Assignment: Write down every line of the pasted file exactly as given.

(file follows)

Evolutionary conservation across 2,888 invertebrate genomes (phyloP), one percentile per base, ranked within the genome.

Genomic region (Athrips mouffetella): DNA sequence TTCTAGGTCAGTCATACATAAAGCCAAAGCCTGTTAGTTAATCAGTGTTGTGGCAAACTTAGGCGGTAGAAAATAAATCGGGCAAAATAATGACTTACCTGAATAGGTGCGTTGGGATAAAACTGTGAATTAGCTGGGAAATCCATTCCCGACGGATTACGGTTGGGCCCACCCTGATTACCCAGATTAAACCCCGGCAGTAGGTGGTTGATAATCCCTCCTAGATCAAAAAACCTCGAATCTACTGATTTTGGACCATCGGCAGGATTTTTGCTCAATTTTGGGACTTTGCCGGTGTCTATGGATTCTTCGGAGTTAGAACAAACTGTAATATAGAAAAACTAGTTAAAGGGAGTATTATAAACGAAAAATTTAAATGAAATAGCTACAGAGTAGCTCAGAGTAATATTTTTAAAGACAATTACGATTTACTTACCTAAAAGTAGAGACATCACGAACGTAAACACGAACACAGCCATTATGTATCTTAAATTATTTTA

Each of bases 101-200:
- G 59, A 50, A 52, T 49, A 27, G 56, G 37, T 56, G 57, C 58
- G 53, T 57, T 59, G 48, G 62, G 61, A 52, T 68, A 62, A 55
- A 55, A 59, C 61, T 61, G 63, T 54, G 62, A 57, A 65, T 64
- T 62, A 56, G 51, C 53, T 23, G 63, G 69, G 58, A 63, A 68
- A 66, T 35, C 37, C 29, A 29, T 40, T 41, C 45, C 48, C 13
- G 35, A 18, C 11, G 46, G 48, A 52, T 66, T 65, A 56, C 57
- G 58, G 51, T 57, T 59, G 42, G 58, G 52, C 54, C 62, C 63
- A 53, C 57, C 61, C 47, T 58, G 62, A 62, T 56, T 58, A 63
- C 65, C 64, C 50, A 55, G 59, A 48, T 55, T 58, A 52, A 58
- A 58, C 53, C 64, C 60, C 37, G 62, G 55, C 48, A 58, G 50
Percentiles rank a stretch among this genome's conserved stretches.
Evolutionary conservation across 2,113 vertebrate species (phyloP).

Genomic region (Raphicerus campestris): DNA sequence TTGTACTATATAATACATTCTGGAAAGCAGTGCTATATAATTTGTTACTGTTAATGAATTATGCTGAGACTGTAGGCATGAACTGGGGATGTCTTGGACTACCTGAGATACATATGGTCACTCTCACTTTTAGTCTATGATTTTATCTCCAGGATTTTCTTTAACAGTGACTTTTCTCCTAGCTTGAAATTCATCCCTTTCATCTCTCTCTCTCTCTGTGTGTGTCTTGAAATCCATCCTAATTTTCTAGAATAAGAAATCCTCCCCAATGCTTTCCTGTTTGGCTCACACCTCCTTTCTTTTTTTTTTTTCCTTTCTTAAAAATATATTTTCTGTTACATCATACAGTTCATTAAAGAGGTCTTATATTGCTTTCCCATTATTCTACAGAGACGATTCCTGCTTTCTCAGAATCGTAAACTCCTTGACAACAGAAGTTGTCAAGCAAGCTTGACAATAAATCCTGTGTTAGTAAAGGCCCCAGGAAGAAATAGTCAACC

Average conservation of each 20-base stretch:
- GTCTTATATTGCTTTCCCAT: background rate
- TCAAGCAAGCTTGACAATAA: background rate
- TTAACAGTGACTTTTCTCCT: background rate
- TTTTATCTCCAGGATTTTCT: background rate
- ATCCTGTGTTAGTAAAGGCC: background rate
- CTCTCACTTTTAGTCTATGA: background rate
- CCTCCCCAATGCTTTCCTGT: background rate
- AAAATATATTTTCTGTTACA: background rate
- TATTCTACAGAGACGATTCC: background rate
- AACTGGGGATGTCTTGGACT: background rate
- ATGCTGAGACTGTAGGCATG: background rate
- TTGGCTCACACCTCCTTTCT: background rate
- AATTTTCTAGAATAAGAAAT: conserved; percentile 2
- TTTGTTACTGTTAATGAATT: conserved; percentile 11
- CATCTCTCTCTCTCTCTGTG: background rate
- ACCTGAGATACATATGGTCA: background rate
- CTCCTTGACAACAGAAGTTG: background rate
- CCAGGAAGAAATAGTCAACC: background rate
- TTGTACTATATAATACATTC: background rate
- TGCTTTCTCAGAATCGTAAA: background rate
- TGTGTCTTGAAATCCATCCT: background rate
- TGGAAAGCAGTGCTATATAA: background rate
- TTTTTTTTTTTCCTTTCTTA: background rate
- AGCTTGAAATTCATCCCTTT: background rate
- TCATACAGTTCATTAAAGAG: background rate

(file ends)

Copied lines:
Evolutionary conservation across 2,888 invertebrate genomes (phyloP), one percentile per base, ranked within the genome.

Genomic region (Athrips mouffetella): DNA sequence TTCTAGGTCAGTCATACATAAAGCCAAAGCCTGTTAGTTAATCAGTGTTGTGGCAAACTTAGGCGGTAGAAAATAAATCGGGCAAAATAATGACTTACCTGAATAGGTGCGTTGGGATAAAACTGTGAATTAGCTGGGAAATCCATTCCCGACGGATTACGGTTGGGCCCACCCTGATTACCCAGATTAAACCCCGGCAGTAGGTGGTTGATAATCCCTCCTAGATCAAAAAACCTCGAATCTACTGATTTTGGACCATCGGCAGGATTTTTGCTCAATTTTGGGACTTTGCCGGTGTCTATGGATTCTTCGGAGTTAGAACAAACTGTAATATAGAAAAACTAGTTAAAGGGAGTATTATAAACGAAAAATTTAAATGAAATAGCTACAGAGTAGCTCAGAGTAATATTTTTAAAGACAATTACGATTTACTTACCTAAAAGTAGAGACATCACGAACGTAAACACGAACACAGCCATTATGTATCTTAAATTATTTTA

Each of bases 101-200:
- G 59, A 50, A 52, T 49, A 27, G 56, G 37, T 56, G 57, C 58
- G 53, T 57, T 59, G 48, G 62, G 61, A 52, T 68, A 62, A 55
- A 55, A 59, C 61, T 61, G 63, T 54, G 62, A 57, A 65, T 64
- T 62, A 56, G 51, C 53, T 23, G 63, G 69, G 58, A 63, A 68
- A 66, T 35, C 37, C 29, A 29, T 40, T 41, C 45, C 48, C 13
- G 35, A 18, C 11, G 46, G 48, A 52, T 66, T 65, A 56, C 57
- G 58, G 51, T 57, T 59, G 42, G 58, G 52, C 54, C 62, C 63
- A 53, C 57, C 61, C 47, T 58, G 62, A 62, T 56, T 58, A 63
- C 65, C 64, C 50, A 55, G 59, A 48, T 55, T 58, A 52, A 58
- A 58, C 53, C 64, C 60, C 37, G 62, G 55, C 48, A 58, G 50
Percentiles rank a stretch among this genome's conserved stretches.
Evolutionary conservation across 2,113 vertebrate species (phyloP).

Genomic region (Raphicerus campestris): DNA sequence TTGTACTATATAATACATTCTGGAAAGCAGTGCTATATAATTTGTTACTGTTAATGAATTATGCTGAGACTGTAGGCATGAACTGGGGATGTCTTGGACTACCTGAGATACATATGGTCACTCTCACTTTTAGTCTATGATTTTATCTCCAGGATTTTCTTTAACAGTGACTTTTCTCCTAGCTTGAAATTCATCCCTTTCATCTCTCTCTCTCTCTGTGTGTGTCTTGAAATCCATCCTAATTTTCTAGAATAAGAAATCCTCCCCAATGCTTTCCTGTTTGGCTCACACCTCCTTTCTTTTTTTTTTTTCCTTTCTTAAAAATATATTTTCTGTTACATCATACAGTTCATTAAAGAGGTCTTATATTGCTTTCCCATTATTCTACAGAGACGATTCCTGCTTTCTCAGAATCGTAAACTCCTTGACAACAGAAGTTGTCAAGCAAGCTTGACAATAAATCCTGTGTTAGTAAAGGCCCCAGGAAGAAATAGTCAACC

Average conservation of each 20-base stretch:
- GTCTTATATTGCTTTCCCAT: background rate
- TCAAGCAAGCTTGACAATAA: background rate
- TTAACAGTGACTTTTCTCCT: background rate
- TTTTATCTCCAGGATTTTCT: background rate
- ATCCTGTGTTAGTAAAGGCC: background rate
- CTCTCACTTTTAGTCTATGA: background rate
- CCTCCCCAATGCTTTCCTGT: background rate
- AAAATATATTTTCTGTTACA: background rate
- TATTCTACAGAGACGATTCC: background rate
- AACTGGGGATGTCTTGGACT: background rate
- ATGCTGAGACTGTAGGCATG: background rate
- TTGGCTCACACCTCCTTTCT: background rate
- AATTTTCTAGAATAAGAAAT: conserved; percentile 2
- TTTGTTACTGTTAATGAATT: conserved; percentile 11
- CATCTCTCTCTCTCTCTGTG: background rate
- ACCTGAGATACATATGGTCA: background rate
- CTCCTTGACAACAGAAGTTG: background rate
- CCAGGAAGAAATAGTCAACC: background rate
- TTGTACTATATAATACATTC: background rate
- TGCTTTCTCAGAATCGTAAA: background rate
- TGTGTCTTGAAATCCATCCT: background rate
- TGGAAAGCAGTGCTATATAA: background rate
- TTTTTTTTTTTCCTTTCTTA: background rate
- AGCTTGAAATTCATCCCTTT: background rate
- TCATACAGTTCATTAAAGAG: background rate